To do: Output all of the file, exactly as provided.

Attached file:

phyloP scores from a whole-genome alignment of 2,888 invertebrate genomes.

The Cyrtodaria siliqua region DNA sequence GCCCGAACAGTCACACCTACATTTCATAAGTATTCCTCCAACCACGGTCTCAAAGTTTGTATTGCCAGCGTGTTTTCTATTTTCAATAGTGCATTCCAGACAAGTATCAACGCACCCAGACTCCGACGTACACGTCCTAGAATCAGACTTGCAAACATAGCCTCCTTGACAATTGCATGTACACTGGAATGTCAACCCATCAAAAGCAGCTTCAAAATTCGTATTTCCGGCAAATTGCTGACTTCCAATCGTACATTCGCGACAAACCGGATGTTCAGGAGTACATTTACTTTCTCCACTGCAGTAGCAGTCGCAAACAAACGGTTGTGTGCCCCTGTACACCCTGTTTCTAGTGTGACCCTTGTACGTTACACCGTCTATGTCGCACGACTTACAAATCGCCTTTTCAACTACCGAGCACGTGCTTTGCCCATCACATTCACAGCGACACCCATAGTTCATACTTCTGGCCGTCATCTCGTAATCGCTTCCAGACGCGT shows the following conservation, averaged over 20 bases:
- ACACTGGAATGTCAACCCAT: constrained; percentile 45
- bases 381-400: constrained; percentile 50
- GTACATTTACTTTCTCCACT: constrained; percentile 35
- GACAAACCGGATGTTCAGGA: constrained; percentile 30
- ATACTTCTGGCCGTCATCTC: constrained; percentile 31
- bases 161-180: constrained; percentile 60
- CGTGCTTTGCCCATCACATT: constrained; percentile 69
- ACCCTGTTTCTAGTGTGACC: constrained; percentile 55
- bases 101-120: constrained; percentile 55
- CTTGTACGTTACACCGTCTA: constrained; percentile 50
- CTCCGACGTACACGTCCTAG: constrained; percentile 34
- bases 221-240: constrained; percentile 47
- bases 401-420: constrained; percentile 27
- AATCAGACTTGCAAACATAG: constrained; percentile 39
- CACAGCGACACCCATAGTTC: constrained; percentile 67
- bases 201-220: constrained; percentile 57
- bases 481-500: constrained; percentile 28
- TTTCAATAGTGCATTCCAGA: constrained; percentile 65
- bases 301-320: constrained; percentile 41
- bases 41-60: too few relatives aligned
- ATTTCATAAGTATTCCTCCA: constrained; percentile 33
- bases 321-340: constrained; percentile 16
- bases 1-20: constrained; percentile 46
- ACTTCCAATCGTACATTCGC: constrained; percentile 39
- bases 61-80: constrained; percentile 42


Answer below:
phyloP scores from a whole-genome alignment of 2,888 invertebrate genomes.

The Cyrtodaria siliqua region DNA sequence GCCCGAACAGTCACACCTACATTTCATAAGTATTCCTCCAACCACGGTCTCAAAGTTTGTATTGCCAGCGTGTTTTCTATTTTCAATAGTGCATTCCAGACAAGTATCAACGCACCCAGACTCCGACGTACACGTCCTAGAATCAGACTTGCAAACATAGCCTCCTTGACAATTGCATGTACACTGGAATGTCAACCCATCAAAAGCAGCTTCAAAATTCGTATTTCCGGCAAATTGCTGACTTCCAATCGTACATTCGCGACAAACCGGATGTTCAGGAGTACATTTACTTTCTCCACTGCAGTAGCAGTCGCAAACAAACGGTTGTGTGCCCCTGTACACCCTGTTTCTAGTGTGACCCTTGTACGTTACACCGTCTATGTCGCACGACTTACAAATCGCCTTTTCAACTACCGAGCACGTGCTTTGCCCATCACATTCACAGCGACACCCATAGTTCATACTTCTGGCCGTCATCTCGTAATCGCTTCCAGACGCGT shows the following conservation, averaged over 20 bases:
- ACACTGGAATGTCAACCCAT: constrained; percentile 45
- bases 381-400: constrained; percentile 50
- GTACATTTACTTTCTCCACT: constrained; percentile 35
- GACAAACCGGATGTTCAGGA: constrained; percentile 30
- ATACTTCTGGCCGTCATCTC: constrained; percentile 31
- bases 161-180: constrained; percentile 60
- CGTGCTTTGCCCATCACATT: constrained; percentile 69
- ACCCTGTTTCTAGTGTGACC: constrained; percentile 55
- bases 101-120: constrained; percentile 55
- CTTGTACGTTACACCGTCTA: constrained; percentile 50
- CTCCGACGTACACGTCCTAG: constrained; percentile 34
- bases 221-240: constrained; percentile 47
- bases 401-420: constrained; percentile 27
- AATCAGACTTGCAAACATAG: constrained; percentile 39
- CACAGCGACACCCATAGTTC: constrained; percentile 67
- bases 201-220: constrained; percentile 57
- bases 481-500: constrained; percentile 28
- TTTCAATAGTGCATTCCAGA: constrained; percentile 65
- bases 301-320: constrained; percentile 41
- bases 41-60: too few relatives aligned
- ATTTCATAAGTATTCCTCCA: constrained; percentile 33
- bases 321-340: constrained; percentile 16
- bases 1-20: constrained; percentile 46
- ACTTCCAATCGTACATTCGC: constrained; percentile 39
- bases 61-80: constrained; percentile 42